No one has a damn clue.
Truly. I don’t believe anyone has a real bead on the state of the voiceover industry.
Even less so with COVID ravaging.
I really think plumbers and auto mechanics have a better idea of the state of their industry than do voice actors.
Every once in a while, one of the Pay-to-Plays will publish knowing articles about usage, and active jobs, or membership subscriptions. But those studies are self-serving, and no one really knows on an annual basis in the United States:
- The number of full-time voice actors (making a living exclusively on voice work)
- The number of part-time voice actors (supplementing some other career with VO work)
- Even a running approximation of clients seeking voice actors on a daily, monthly, or yearly basis.
- The number of production houses hiring voice actors all the time or part of the time.
- The number of full time VO agents or casting directors.
- The number of demo producers or coaches
There are no reliable metrics on ANY of that anywhere.
Why? No person or entity has the resources, time, or inclination to do so. That “inclination” piece is important…I’ll have more on that later.
Beyond that, though I’m thinking it may not even be possible to get those statistics.
First of all, there’s no industry-wide certifying body, no industry tracking mechanism…there’s too much flux of people going into and out of the business. No one reports to no one, and because VO is a freelance “gig” endeavour, that makes it convenient to go unnoticed.
SAG-AFTRA is no help. Voice-acting is still their red-headed stepchild, and there are so many non-union professional voice actors, now, that SAG-AFTRA is almost irrelevant. Or at least I THINK there are a lot of non-union VO professionals out there…again…who knows?
And there’s also too much flux in the business itself. Consider the effect of synthetic/artificial voice services (Speechelo, for one). What’s the impact of that technology on the industry…does anyone care? No one can evaluate the threat, ’cause there’s no database for comparison.
And other freelancers, like photographers, and graphx artists, etc. have it no better. But I’m not worried about them, we voice actors have enough troubles of our own.
So, big deal, Dave…I’ve got auditioning to do…what the heck are you trying to say here?
Why It Matters That We Know the State of the Industry
Our economy lives, eats, and breathes numbers. Take a look at baseball, or any of the major sports; they are defined by stats, records, metrics. Sports is NOTHING without the math.
The news is full of COVID-19 numbers right now, Positivity rates, numbers of infected, hospitalized, deceased…it’s endless!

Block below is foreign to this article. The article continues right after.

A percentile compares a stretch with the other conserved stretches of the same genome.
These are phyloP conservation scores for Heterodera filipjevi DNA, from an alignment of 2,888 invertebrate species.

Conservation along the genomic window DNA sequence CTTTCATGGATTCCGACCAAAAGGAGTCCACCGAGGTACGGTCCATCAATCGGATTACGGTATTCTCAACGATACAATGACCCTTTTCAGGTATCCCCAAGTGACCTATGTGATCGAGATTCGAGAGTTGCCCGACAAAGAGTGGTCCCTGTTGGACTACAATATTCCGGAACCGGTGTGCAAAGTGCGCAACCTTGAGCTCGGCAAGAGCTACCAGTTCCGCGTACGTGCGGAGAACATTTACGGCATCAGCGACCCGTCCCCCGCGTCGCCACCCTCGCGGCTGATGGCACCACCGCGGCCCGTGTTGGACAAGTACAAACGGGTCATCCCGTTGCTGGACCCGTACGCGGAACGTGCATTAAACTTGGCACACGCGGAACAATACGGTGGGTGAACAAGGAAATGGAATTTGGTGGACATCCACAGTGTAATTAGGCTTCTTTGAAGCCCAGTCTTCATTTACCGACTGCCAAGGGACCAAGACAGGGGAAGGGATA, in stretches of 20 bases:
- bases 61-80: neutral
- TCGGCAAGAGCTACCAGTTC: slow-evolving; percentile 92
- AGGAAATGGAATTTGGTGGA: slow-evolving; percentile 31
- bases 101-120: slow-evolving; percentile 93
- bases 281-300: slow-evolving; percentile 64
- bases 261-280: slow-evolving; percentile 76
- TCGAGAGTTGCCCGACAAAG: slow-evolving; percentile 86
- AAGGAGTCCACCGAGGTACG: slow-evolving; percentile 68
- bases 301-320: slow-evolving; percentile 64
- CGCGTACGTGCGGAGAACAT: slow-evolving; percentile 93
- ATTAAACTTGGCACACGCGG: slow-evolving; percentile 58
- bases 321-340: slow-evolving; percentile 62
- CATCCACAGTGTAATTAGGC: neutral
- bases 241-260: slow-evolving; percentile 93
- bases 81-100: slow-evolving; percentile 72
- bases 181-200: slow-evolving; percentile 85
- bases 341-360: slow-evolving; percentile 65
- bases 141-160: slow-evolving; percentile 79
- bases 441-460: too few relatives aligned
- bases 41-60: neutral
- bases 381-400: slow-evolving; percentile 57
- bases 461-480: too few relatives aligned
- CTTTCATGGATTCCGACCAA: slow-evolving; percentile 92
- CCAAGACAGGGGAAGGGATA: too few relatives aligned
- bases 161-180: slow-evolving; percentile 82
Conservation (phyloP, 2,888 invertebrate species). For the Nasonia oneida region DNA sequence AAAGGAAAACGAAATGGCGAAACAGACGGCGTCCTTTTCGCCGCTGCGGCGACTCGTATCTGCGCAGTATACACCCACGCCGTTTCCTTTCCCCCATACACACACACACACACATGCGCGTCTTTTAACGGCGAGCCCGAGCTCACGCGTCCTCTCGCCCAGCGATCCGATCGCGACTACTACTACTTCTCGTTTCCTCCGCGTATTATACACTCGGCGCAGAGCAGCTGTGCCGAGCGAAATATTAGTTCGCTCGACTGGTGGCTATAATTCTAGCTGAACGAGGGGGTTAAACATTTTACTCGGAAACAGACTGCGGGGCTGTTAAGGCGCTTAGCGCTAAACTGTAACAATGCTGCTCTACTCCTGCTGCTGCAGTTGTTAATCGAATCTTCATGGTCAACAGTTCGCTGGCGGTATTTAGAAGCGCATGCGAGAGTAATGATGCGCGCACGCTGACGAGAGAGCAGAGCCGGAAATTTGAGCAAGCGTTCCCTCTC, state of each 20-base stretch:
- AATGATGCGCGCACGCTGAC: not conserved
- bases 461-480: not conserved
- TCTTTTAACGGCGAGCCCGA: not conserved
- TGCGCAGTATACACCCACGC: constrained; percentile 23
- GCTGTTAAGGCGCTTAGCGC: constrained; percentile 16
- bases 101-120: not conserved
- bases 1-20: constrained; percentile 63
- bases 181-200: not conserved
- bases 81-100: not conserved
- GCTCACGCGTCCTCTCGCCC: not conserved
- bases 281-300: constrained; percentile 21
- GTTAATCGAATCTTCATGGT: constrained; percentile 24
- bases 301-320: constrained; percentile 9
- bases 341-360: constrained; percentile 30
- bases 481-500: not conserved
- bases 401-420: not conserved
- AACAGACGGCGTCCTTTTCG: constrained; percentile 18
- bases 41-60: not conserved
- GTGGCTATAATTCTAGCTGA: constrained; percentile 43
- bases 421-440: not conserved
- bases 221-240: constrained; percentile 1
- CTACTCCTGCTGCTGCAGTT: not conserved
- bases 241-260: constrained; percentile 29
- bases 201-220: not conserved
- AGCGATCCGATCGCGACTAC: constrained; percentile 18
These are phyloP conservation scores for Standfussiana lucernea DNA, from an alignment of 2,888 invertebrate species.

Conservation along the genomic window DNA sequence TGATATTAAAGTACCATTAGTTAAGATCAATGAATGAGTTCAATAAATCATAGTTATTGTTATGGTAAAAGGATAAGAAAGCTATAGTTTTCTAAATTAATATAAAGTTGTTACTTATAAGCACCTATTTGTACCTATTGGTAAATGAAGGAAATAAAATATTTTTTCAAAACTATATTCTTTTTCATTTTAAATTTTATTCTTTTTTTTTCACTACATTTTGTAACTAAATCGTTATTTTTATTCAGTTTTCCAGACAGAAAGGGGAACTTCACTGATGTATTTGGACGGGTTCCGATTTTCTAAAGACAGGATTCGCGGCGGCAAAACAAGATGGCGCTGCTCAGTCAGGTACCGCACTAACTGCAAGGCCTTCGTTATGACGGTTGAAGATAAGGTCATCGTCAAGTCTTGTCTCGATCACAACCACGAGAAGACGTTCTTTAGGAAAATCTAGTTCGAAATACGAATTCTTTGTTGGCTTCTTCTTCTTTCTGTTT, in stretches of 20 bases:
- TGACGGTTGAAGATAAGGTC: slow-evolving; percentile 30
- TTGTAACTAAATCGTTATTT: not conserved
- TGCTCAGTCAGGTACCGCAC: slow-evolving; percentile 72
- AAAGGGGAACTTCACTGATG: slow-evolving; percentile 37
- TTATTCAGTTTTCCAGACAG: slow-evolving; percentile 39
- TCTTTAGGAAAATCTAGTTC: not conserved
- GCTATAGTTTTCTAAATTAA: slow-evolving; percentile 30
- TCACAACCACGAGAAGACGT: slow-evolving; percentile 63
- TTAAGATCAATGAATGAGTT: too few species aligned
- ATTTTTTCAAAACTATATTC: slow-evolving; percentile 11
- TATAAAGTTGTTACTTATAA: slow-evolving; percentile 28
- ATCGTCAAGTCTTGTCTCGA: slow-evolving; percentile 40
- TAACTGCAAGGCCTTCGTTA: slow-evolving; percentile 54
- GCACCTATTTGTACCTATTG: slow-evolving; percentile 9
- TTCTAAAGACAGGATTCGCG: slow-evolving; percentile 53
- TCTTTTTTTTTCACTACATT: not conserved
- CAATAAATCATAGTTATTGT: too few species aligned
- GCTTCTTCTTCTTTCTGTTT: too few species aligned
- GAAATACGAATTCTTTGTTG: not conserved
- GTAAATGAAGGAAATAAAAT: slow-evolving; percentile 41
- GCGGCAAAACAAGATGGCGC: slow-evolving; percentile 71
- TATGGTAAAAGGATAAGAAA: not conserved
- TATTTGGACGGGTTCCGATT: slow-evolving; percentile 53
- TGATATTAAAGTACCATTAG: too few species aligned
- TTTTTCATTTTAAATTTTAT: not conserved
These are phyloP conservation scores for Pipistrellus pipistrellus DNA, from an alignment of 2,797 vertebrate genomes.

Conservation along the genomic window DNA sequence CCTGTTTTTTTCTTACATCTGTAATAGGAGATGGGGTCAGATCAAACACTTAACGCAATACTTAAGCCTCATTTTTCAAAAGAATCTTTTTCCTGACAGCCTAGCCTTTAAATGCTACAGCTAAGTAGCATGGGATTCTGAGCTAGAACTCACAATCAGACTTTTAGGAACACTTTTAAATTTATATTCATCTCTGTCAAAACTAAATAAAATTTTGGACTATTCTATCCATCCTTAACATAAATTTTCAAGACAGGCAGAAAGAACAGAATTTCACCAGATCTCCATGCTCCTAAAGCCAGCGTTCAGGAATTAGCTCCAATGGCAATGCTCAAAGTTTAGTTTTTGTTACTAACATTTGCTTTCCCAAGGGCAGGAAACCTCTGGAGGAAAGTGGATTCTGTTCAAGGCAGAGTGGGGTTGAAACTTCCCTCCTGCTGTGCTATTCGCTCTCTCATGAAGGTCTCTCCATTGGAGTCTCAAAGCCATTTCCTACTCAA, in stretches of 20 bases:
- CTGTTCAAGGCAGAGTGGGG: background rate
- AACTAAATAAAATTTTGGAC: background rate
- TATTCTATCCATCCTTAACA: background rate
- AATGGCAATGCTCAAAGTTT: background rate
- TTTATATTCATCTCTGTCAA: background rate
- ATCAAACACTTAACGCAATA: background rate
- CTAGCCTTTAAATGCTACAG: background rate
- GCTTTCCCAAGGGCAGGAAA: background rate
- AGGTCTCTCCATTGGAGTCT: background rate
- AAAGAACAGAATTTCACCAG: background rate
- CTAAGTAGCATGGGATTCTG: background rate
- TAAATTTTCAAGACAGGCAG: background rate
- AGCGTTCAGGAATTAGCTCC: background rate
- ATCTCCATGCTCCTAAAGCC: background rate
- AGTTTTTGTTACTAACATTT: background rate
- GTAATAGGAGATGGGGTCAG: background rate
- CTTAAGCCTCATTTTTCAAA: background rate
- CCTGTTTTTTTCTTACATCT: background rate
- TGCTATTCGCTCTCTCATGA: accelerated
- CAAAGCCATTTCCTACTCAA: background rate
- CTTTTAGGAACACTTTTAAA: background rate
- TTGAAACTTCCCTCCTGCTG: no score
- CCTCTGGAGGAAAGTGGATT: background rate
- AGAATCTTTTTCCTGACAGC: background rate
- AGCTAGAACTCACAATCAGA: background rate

California wildfires are characterized by acres burned, homes evacuated, and dollars lost.
Taxes! You’d better have your numbers right there!
Virtually any profession that claims any sort of legitimacy has a well-curried system of statistics. Facts. Assessments.
- How many heart doctors in metropolitan Philly?
- 3rd-grade teachers in Tucson?
- Psychologists in Little Rock?
- Plumbers in South Boston?
It’s how these professions regulate, calculate, and moderate. When there are too few nurses, medical schools start churning out graduates. Supply and demand. They are nothing without the figures to drive decisions.
The consequence of this state of affairs in voice acting (along with an embarrassing lack of a VO certifying body), is as follows:
- compensation rates all over the map
- need and availability-to-fill-the-need (supply & demand) is a mystery
- clients and P2P’s get to make up their own rules in the absence of facts
- “coaches” can create ever-growing claims about opportunities
- (same with demo producers)
- newcomers have no facts to evaluate their chance of success
- clients can’t target a known talent base
And you know what? I think there is a strong undercurrent that really wants to keep things that way – my reference to “inclination” above. Freelancing is a chaotic mess, and certain people can really take advantage of it. It’s a confusing miasma of unknowns…meaning unscrupulous and savvy operators can benefit by leveraging the disarray.
Would anyone knowingly launch into a VO career if they had any clue how meager the opportunities are? Actually, it happens every day. Newcomers can’t make informed decisions for lack of metrics. Meanwhile hucksters and opportunists are beckoning.
But then again, creative endeavours are always like this. Dreamers will “go for it”, and a huge majority will never get to Hollywood, but the few that DO, spur us on. It’s like a lottery that way.
I hate being the guy who cynically analyzes a sad state of affairs, then offers no solution.
But being aware of the problem…stating the wrong…is the start of fixing the issue. It’s what the concept of journalism is built on.
I don’t begin to have the right set of organizational, leadership, or analytical skills to mount a study on the CURRENT STATE OF AFFAIRS OF VO IN 2021. But I see the problem for what it is, and as long as it is that way…all of us will continue to have no damn clue.